Dr Cicely Williams puts Jamaica on medical map
Dr Cicely Williams was not only Jamaica's first female doctor but also a pioneer of maternal and child health globally.
Dr Williams was always a caring, nurturing soul, and it was those qualities that led her to travel to the UK to pursue her medical career in 1916.
Williams qualified from King's College Hospital in 1923, at 31, and worked for two years at the Queen Elizabeth Hospital for Children in Hackney, specialising in paediatrics.
The Westmoreland native would go on to become one of the first female graduates of Oxford University, after which she travelled extensively, working in Jamaica, Ghana, Malaysia, Palestine, Ethiopia and some 50 other countries.
Williams spent several years on the gold Coast of Ghana, first working with the Colonial Medical services. She was specifically brought in to treat acutely ill infants and children, however, during her tenor, she was taken aback by the shocking rate of death and illness in the community.
It was from that experience that she was credited as being a leading researcher of kwashiorkor, an advanced form of malnutrition.
She developed a simple protein-rich feeding regime which, in time, saved the lives of millions of children in the developing world.
In 1948, Williams was made head of the new Maternal and Child Health (MCH) division of the World Health Organization in Geneva and later transferred to Malaya to head all maternal and child welfare services in South-East Asia.
In 1950, she oversaw the commission of an international survey into kwashiorkor across 10 nations in sub-Saharan Africa. This study found that the condition carried such a health burden that it represented "the most serious and widespread nutritional disorder known to medical or nutritional science.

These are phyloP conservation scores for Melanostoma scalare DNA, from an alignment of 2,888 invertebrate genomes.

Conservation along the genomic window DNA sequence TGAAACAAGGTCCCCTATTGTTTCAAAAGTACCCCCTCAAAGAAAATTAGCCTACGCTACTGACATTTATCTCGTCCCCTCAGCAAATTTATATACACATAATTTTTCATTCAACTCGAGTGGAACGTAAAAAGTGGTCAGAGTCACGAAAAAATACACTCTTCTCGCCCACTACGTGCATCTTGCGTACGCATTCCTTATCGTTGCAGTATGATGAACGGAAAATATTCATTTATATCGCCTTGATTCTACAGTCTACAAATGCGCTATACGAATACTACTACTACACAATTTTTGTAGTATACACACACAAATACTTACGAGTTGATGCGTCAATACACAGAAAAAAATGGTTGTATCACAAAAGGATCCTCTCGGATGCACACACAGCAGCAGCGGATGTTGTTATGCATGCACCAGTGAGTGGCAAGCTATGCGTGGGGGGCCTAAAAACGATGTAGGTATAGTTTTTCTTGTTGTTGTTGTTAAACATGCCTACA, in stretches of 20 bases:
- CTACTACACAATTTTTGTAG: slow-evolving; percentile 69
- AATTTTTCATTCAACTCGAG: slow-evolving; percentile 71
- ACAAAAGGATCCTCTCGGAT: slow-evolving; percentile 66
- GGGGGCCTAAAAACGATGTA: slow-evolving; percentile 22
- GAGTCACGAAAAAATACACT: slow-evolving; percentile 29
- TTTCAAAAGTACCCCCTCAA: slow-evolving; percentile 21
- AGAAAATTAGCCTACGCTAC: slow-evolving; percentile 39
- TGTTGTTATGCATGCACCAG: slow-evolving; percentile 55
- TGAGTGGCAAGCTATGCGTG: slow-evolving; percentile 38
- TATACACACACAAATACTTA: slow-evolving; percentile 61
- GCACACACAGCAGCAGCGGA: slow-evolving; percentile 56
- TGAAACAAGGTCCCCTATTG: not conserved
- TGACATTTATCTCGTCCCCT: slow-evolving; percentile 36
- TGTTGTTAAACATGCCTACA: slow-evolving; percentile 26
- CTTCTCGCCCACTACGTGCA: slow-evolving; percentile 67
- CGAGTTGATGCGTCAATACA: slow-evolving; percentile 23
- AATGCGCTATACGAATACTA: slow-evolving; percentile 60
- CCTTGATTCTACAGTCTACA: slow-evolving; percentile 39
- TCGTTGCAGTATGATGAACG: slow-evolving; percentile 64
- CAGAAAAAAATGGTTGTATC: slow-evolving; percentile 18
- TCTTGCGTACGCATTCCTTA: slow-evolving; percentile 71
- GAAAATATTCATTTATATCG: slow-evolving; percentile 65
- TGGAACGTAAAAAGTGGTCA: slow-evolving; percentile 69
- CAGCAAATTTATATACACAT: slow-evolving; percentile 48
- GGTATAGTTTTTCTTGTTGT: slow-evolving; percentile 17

In her years with the World Health Organization, she lectured and advised in over 70 countries and was influential in promoting the advantages of local knowledge and resources as key to achieving health and wellness in local communities.
Working in Jamaica in the 1950s, she was head of the team that identified the cause of ‘vomiting sickness’ and pointed to the consumption of unripe ackees as the cause.
Her caring hands and pioneering medical innovations would not go unrecognised as she would become the first female to receive the Honorary Fellowship from the Royal School of Medicine.
In 1968, Dr Williams was made a Companion of the Order of St Michael and St George and introduced to Queen Elizabeth II at a ceremony at Buckingham Palace.
At age 70, in 1964, she became an adviser in the training programme of the Family Planning Association. While in her 90s, Dr Williams was still an active speaker, giving speeches in Israel, Pakistan and Nepal.
In 1986 Dr Williams was awarded an honorary Doctorate of Science from the University of Ghana, for her "love, care and devotion to sick children".